These crisp little numbers strike a middle ground between cookie and cracker, another take-with-tea-or-coffee-treat like shortbread or a scone. They are ridiculously easy to make and the ingredients are common pantry items.
I have no idea where this recipe came from. I found it in my computer where it merely looked like this: “2oz su, 4oz bu, 4oz oats, 2oz fl. Cr tog bu su add fl oats knead roll cut – 20 mins.” All that is shorthand for sugar, butter, flour, ounces, cream together butter sugar, add flour, oats, etc. and is the kind of note taking I do when someone is telling me a recipe out loud. Wouldn’t it have been nice if I had noted who?
The recipe reminds me of a couple oatcake recipes I saw in my former mother-in-law’s recipe collection. She was a Cape Breton girl, from Port Hawkesbury, and took a few Scottish recipes with her when she moved to Niagara with her husband to begin married life and start a family of three boys. Then she brought them with her to Belfast, Maine.
The recipe is probably a pretty standard oat cake or oat round. If you hanker for something a little sweeter, consider making sandwich cookies by putting icing between two of them. Or serve with cheese instead for a savory version. Tender, oaty, a little sweet, buttery. Lovely little item.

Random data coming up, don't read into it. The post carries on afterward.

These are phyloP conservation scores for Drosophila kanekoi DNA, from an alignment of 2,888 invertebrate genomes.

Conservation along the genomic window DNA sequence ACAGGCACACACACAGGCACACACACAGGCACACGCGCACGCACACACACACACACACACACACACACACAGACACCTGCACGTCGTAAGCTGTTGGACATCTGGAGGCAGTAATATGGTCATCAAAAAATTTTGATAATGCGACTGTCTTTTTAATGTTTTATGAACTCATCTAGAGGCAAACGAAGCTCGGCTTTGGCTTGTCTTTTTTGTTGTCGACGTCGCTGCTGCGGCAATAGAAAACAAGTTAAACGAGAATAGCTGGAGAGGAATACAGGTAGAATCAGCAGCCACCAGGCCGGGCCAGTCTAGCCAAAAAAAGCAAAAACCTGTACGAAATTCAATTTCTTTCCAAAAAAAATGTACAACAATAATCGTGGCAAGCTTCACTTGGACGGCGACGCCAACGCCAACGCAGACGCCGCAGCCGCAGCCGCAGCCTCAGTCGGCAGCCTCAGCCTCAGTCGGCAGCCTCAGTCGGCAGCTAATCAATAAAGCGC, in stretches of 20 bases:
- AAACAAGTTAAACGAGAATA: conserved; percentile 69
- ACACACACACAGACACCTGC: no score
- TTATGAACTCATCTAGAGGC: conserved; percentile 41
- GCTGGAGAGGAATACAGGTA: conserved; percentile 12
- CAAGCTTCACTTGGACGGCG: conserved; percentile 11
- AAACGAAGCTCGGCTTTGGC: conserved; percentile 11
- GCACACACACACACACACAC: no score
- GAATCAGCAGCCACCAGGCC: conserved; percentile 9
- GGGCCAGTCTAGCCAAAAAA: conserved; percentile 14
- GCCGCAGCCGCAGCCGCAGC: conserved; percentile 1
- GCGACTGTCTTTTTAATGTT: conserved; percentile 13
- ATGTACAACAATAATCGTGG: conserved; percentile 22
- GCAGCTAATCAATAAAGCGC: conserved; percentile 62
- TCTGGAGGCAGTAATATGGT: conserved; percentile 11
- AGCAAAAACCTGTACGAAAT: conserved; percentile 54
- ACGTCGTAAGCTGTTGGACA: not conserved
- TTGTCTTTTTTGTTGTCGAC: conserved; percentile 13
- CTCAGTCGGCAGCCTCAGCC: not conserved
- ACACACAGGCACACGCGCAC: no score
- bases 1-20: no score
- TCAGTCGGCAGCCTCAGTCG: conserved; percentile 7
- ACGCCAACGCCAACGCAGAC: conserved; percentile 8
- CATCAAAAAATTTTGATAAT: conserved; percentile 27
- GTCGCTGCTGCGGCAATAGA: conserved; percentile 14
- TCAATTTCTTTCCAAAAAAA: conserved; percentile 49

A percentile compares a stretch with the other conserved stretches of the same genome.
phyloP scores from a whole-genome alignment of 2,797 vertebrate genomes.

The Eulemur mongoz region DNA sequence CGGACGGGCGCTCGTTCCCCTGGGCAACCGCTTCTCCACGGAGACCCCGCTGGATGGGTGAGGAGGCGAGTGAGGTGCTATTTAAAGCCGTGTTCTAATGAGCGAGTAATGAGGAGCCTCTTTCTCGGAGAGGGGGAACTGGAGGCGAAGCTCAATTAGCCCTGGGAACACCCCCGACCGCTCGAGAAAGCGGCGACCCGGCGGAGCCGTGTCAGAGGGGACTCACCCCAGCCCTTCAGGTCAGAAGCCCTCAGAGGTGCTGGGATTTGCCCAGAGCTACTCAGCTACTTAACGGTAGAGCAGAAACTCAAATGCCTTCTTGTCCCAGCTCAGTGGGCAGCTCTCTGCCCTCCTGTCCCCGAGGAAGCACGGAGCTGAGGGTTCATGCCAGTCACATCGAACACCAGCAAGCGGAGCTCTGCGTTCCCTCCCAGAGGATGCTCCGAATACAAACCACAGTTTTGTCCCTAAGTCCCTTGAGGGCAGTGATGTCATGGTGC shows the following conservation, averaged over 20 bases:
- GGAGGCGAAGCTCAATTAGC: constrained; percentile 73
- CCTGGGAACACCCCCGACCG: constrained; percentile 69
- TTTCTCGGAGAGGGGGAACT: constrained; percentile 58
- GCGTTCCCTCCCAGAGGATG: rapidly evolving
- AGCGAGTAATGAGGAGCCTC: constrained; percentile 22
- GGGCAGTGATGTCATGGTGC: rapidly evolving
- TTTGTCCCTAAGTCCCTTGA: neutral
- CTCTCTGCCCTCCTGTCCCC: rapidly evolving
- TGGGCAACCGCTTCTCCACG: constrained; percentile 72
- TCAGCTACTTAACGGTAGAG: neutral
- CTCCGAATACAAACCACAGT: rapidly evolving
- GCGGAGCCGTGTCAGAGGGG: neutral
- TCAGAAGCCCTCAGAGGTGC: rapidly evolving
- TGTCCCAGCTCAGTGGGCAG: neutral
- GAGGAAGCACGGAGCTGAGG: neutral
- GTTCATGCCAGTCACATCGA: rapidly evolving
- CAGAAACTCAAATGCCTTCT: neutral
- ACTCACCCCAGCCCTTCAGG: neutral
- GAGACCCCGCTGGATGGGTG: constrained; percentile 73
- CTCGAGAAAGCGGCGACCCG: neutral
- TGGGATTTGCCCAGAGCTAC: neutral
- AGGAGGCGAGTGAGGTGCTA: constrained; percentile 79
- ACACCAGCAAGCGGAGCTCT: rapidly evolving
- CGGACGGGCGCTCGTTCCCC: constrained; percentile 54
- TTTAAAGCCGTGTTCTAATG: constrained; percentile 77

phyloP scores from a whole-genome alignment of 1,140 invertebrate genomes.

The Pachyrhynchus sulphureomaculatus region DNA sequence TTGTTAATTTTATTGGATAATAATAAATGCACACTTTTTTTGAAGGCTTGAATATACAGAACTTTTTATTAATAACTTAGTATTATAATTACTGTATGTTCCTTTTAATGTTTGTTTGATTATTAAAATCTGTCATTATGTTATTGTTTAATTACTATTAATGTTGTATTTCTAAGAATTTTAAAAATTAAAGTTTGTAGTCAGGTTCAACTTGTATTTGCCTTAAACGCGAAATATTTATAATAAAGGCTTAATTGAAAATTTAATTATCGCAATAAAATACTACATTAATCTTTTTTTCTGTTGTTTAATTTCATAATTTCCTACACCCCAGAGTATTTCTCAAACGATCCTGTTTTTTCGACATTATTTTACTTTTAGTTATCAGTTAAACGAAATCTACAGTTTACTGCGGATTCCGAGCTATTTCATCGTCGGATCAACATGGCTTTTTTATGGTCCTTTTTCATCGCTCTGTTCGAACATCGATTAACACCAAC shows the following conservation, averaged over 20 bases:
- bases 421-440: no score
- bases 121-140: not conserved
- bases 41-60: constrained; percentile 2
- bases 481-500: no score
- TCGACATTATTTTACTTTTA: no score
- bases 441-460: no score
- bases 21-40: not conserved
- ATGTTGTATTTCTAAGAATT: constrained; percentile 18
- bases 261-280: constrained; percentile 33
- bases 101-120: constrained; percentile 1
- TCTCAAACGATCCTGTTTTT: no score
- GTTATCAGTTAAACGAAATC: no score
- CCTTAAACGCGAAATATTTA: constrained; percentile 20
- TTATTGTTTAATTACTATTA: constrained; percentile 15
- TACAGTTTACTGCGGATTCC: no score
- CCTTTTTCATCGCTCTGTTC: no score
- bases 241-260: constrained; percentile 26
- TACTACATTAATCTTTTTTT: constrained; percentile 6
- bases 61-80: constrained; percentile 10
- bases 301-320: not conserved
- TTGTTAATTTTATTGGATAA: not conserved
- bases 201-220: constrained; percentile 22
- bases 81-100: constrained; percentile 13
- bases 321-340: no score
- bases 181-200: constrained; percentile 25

I weighed my ingredients according to my shorthand notations, then put them into our regular measuring cups.
- ¼ cup sugar
- ¼ cup, or half a stick of butter
- ½ cup flour
- 1 cup rolled oats
- Heat the oven to 325 and grease a baking sheet or line it with parchment paper.
- Cream together the sugar and butter until it very smooth.
- Beat in the flour, and then the oats, and mix until the dough cleans the sides of the bowl.
- Pat or roll out the dough about a quarter inch thick, then cut rounds with a cookie cutter or cut the dough into squares or bars.
- Place on baking sheet and bake for twenty to twenty-five minutes until golden brown.